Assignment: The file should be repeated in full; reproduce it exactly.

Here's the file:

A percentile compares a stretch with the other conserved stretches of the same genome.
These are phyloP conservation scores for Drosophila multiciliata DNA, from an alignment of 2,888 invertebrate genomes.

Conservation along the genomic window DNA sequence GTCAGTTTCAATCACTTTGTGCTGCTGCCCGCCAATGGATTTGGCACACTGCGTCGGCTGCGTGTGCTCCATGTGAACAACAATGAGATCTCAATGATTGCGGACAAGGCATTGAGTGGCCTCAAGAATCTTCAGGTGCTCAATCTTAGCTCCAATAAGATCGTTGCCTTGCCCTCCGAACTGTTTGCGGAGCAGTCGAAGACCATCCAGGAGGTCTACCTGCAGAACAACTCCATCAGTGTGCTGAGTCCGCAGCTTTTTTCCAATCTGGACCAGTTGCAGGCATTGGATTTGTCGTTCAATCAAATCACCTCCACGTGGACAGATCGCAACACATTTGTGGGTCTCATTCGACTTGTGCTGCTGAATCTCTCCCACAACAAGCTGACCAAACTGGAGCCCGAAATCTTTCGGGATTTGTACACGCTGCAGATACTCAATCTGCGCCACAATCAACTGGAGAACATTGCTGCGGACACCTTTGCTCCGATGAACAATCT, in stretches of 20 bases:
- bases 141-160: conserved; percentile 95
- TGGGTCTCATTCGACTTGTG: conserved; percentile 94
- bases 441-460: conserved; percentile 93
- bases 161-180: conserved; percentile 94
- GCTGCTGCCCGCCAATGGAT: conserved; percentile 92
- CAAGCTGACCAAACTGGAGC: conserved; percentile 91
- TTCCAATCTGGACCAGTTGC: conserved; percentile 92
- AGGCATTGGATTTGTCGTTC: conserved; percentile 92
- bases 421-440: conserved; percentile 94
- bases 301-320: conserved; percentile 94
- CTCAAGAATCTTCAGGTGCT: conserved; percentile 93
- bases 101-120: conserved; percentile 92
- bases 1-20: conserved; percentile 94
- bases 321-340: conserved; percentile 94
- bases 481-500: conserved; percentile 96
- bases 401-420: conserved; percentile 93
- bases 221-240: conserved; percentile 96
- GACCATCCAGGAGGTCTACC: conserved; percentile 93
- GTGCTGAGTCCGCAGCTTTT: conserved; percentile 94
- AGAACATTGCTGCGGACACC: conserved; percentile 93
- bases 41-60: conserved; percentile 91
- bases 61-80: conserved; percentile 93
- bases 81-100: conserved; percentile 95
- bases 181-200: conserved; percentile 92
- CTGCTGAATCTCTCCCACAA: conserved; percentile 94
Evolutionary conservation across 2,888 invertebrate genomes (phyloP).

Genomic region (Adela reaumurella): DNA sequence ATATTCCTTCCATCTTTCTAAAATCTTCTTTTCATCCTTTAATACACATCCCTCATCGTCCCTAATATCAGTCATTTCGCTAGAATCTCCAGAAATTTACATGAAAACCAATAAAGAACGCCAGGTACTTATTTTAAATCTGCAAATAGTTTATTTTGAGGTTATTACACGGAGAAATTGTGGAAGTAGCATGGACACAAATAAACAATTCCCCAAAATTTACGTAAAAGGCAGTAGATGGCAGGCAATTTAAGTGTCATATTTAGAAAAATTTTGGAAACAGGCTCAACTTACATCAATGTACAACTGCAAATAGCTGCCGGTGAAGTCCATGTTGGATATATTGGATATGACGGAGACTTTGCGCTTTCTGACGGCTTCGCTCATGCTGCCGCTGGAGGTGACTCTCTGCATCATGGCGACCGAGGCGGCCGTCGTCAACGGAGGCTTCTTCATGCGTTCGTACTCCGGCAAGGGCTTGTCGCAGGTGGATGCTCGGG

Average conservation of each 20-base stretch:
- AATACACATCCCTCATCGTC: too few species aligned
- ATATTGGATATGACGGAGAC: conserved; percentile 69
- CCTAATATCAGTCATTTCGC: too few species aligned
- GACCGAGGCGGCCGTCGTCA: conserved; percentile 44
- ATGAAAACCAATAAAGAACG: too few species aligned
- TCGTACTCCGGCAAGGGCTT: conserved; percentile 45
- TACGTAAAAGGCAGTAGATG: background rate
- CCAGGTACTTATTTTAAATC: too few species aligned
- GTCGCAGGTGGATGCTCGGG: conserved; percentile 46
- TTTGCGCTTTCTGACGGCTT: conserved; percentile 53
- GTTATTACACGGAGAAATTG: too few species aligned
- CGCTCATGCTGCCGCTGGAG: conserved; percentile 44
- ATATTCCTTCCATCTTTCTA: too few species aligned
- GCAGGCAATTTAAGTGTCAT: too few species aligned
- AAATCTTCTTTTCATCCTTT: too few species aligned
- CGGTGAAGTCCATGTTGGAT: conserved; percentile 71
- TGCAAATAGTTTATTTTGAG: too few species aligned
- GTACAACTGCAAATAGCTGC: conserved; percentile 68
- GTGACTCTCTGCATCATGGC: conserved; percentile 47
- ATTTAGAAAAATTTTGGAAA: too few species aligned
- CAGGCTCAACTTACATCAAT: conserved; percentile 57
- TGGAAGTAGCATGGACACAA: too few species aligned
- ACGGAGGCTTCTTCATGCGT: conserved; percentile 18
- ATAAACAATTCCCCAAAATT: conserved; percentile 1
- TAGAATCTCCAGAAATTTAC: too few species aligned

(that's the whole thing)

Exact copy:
A percentile compares a stretch with the other conserved stretches of the same genome.
These are phyloP conservation scores for Drosophila multiciliata DNA, from an alignment of 2,888 invertebrate genomes.

Conservation along the genomic window DNA sequence GTCAGTTTCAATCACTTTGTGCTGCTGCCCGCCAATGGATTTGGCACACTGCGTCGGCTGCGTGTGCTCCATGTGAACAACAATGAGATCTCAATGATTGCGGACAAGGCATTGAGTGGCCTCAAGAATCTTCAGGTGCTCAATCTTAGCTCCAATAAGATCGTTGCCTTGCCCTCCGAACTGTTTGCGGAGCAGTCGAAGACCATCCAGGAGGTCTACCTGCAGAACAACTCCATCAGTGTGCTGAGTCCGCAGCTTTTTTCCAATCTGGACCAGTTGCAGGCATTGGATTTGTCGTTCAATCAAATCACCTCCACGTGGACAGATCGCAACACATTTGTGGGTCTCATTCGACTTGTGCTGCTGAATCTCTCCCACAACAAGCTGACCAAACTGGAGCCCGAAATCTTTCGGGATTTGTACACGCTGCAGATACTCAATCTGCGCCACAATCAACTGGAGAACATTGCTGCGGACACCTTTGCTCCGATGAACAATCT, in stretches of 20 bases:
- bases 141-160: conserved; percentile 95
- TGGGTCTCATTCGACTTGTG: conserved; percentile 94
- bases 441-460: conserved; percentile 93
- bases 161-180: conserved; percentile 94
- GCTGCTGCCCGCCAATGGAT: conserved; percentile 92
- CAAGCTGACCAAACTGGAGC: conserved; percentile 91
- TTCCAATCTGGACCAGTTGC: conserved; percentile 92
- AGGCATTGGATTTGTCGTTC: conserved; percentile 92
- bases 421-440: conserved; percentile 94
- bases 301-320: conserved; percentile 94
- CTCAAGAATCTTCAGGTGCT: conserved; percentile 93
- bases 101-120: conserved; percentile 92
- bases 1-20: conserved; percentile 94
- bases 321-340: conserved; percentile 94
- bases 481-500: conserved; percentile 96
- bases 401-420: conserved; percentile 93
- bases 221-240: conserved; percentile 96
- GACCATCCAGGAGGTCTACC: conserved; percentile 93
- GTGCTGAGTCCGCAGCTTTT: conserved; percentile 94
- AGAACATTGCTGCGGACACC: conserved; percentile 93
- bases 41-60: conserved; percentile 91
- bases 61-80: conserved; percentile 93
- bases 81-100: conserved; percentile 95
- bases 181-200: conserved; percentile 92
- CTGCTGAATCTCTCCCACAA: conserved; percentile 94
Evolutionary conservation across 2,888 invertebrate genomes (phyloP).

Genomic region (Adela reaumurella): DNA sequence ATATTCCTTCCATCTTTCTAAAATCTTCTTTTCATCCTTTAATACACATCCCTCATCGTCCCTAATATCAGTCATTTCGCTAGAATCTCCAGAAATTTACATGAAAACCAATAAAGAACGCCAGGTACTTATTTTAAATCTGCAAATAGTTTATTTTGAGGTTATTACACGGAGAAATTGTGGAAGTAGCATGGACACAAATAAACAATTCCCCAAAATTTACGTAAAAGGCAGTAGATGGCAGGCAATTTAAGTGTCATATTTAGAAAAATTTTGGAAACAGGCTCAACTTACATCAATGTACAACTGCAAATAGCTGCCGGTGAAGTCCATGTTGGATATATTGGATATGACGGAGACTTTGCGCTTTCTGACGGCTTCGCTCATGCTGCCGCTGGAGGTGACTCTCTGCATCATGGCGACCGAGGCGGCCGTCGTCAACGGAGGCTTCTTCATGCGTTCGTACTCCGGCAAGGGCTTGTCGCAGGTGGATGCTCGGG

Average conservation of each 20-base stretch:
- AATACACATCCCTCATCGTC: too few species aligned
- ATATTGGATATGACGGAGAC: conserved; percentile 69
- CCTAATATCAGTCATTTCGC: too few species aligned
- GACCGAGGCGGCCGTCGTCA: conserved; percentile 44
- ATGAAAACCAATAAAGAACG: too few species aligned
- TCGTACTCCGGCAAGGGCTT: conserved; percentile 45
- TACGTAAAAGGCAGTAGATG: background rate
- CCAGGTACTTATTTTAAATC: too few species aligned
- GTCGCAGGTGGATGCTCGGG: conserved; percentile 46
- TTTGCGCTTTCTGACGGCTT: conserved; percentile 53
- GTTATTACACGGAGAAATTG: too few species aligned
- CGCTCATGCTGCCGCTGGAG: conserved; percentile 44
- ATATTCCTTCCATCTTTCTA: too few species aligned
- GCAGGCAATTTAAGTGTCAT: too few species aligned
- AAATCTTCTTTTCATCCTTT: too few species aligned
- CGGTGAAGTCCATGTTGGAT: conserved; percentile 71
- TGCAAATAGTTTATTTTGAG: too few species aligned
- GTACAACTGCAAATAGCTGC: conserved; percentile 68
- GTGACTCTCTGCATCATGGC: conserved; percentile 47
- ATTTAGAAAAATTTTGGAAA: too few species aligned
- CAGGCTCAACTTACATCAAT: conserved; percentile 57
- TGGAAGTAGCATGGACACAA: too few species aligned
- ACGGAGGCTTCTTCATGCGT: conserved; percentile 18
- ATAAACAATTCCCCAAAATT: conserved; percentile 1
- TAGAATCTCCAGAAATTTAC: too few species aligned